So, the choice is entirely yours.  Aperture and resolving power with the SCT, or compromise on resolving power but have solar up your sleeve too, and the Sun has finally awoken from its deep slumber.

 

One thing I also very much love doing is outreach and sidewalk astronomy.  With the sidewalk stuff, the direction of the wind is paramount in my considerations of what scope I take and if I do go or not as my preferred location is on the promenade of my local beach.  I live on the coast, so sea/salt spray is always on my mind.  If the waves are big and a sea wind is blowing, then no chance I will go.  But if a shore breeze/wind is blowing, then I have no problem taking a frac, Mak or Newt regardless of what the waves are doing.

 

This is the way I see it.  Like you I am also primarily visual.  Actually sketching is my niche - I have attached a couple of sketches so demonstrate that I DO have experience with both said-mentioned scopes.  The solar sketch I did using both the Quark (for the proms) and a PST (for the chromosphere).  So like I said, only you can make the call.

 

Alex.

Attached Thumbnails

  • Mercartor's Owl - Copy (2).JPG
  • Coronal Loops (3) LR.JPG

Edited by maroubra_boy, 17 July 2021 - 04:36 PM.

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#12 ShaulaB

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Posted 17 July 2021 - 04:47 PM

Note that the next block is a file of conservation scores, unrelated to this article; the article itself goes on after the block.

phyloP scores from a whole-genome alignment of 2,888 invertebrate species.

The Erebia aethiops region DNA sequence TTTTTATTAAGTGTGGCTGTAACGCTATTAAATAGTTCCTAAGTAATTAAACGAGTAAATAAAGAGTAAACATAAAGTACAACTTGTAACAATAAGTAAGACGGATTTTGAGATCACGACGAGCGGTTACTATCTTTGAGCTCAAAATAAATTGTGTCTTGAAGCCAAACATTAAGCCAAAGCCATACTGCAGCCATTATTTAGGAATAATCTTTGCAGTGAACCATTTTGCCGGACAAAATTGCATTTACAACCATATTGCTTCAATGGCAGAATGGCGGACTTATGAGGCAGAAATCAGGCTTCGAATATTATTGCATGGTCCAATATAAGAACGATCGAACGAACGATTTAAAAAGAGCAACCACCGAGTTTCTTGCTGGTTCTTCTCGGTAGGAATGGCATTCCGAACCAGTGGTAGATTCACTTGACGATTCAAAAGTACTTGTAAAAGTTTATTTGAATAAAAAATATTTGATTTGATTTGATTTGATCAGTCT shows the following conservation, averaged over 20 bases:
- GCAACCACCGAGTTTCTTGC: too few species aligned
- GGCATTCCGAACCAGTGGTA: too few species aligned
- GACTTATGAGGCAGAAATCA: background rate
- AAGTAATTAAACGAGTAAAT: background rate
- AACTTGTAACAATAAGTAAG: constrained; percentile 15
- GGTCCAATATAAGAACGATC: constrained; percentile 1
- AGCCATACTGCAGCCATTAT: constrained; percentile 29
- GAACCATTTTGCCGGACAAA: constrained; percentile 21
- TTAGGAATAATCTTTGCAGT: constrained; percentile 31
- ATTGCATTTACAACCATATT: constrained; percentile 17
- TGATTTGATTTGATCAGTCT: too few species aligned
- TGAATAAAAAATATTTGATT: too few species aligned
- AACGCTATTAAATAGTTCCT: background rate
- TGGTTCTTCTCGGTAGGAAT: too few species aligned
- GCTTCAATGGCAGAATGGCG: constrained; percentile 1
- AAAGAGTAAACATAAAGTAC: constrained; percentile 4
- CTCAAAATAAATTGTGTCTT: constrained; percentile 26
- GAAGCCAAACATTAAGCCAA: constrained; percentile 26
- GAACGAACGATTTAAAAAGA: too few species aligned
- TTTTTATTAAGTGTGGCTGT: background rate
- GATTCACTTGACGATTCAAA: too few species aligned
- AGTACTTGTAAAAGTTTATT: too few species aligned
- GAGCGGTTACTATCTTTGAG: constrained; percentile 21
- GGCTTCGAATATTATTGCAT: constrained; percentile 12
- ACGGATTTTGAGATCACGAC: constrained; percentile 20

Easy choice: C8.

Much better for planets. Or the moon.

Less expensive OTA to risk in salt air (even if the risk is low).

Just as easy to set up as the refractor.
The only reason to consider the Tak is if size and weight matter.


My thoughts exactly. On planets as well as DSOs, aperture rules. More aperture means finer resolution of detail. If you have a night of good seeing, you will be glad you brought the C8.
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#13 Mark Lovik

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Posted 17 July 2021 - 05:23 PM

Pick the one easier to pack and use on vacation.  Think about what will be fun and make your vacation easier.

 

The rest ... well it depends


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#14 Gert

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Posted 17 July 2021 - 06:29 PM

Hi BGazing,

 

You should consider a C6 OTA as well. It has better form factor and can perform quite close to 130mm refractor.

The C6 OTAs usually go for $600, but you can find sales at $499 which I did.

 

C6_Teleskop_vs_130APO_txte2.jpg

 

Cheers,

Gert


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#15 sevenofnine

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Posted 17 July 2021 - 07:18 PM

The Tak on your AZ-GTi. You're on vacation! With all the other family demands choose a scope that will be fun for everyone. Have a wonderful time! waytogo.gif



#16 edwincjones

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Posted 18 July 2021 - 04:04 AM

I would take your Borg 71 FL as more portable,

easier to travel, set up, play with

Do not forget boats, birds, etc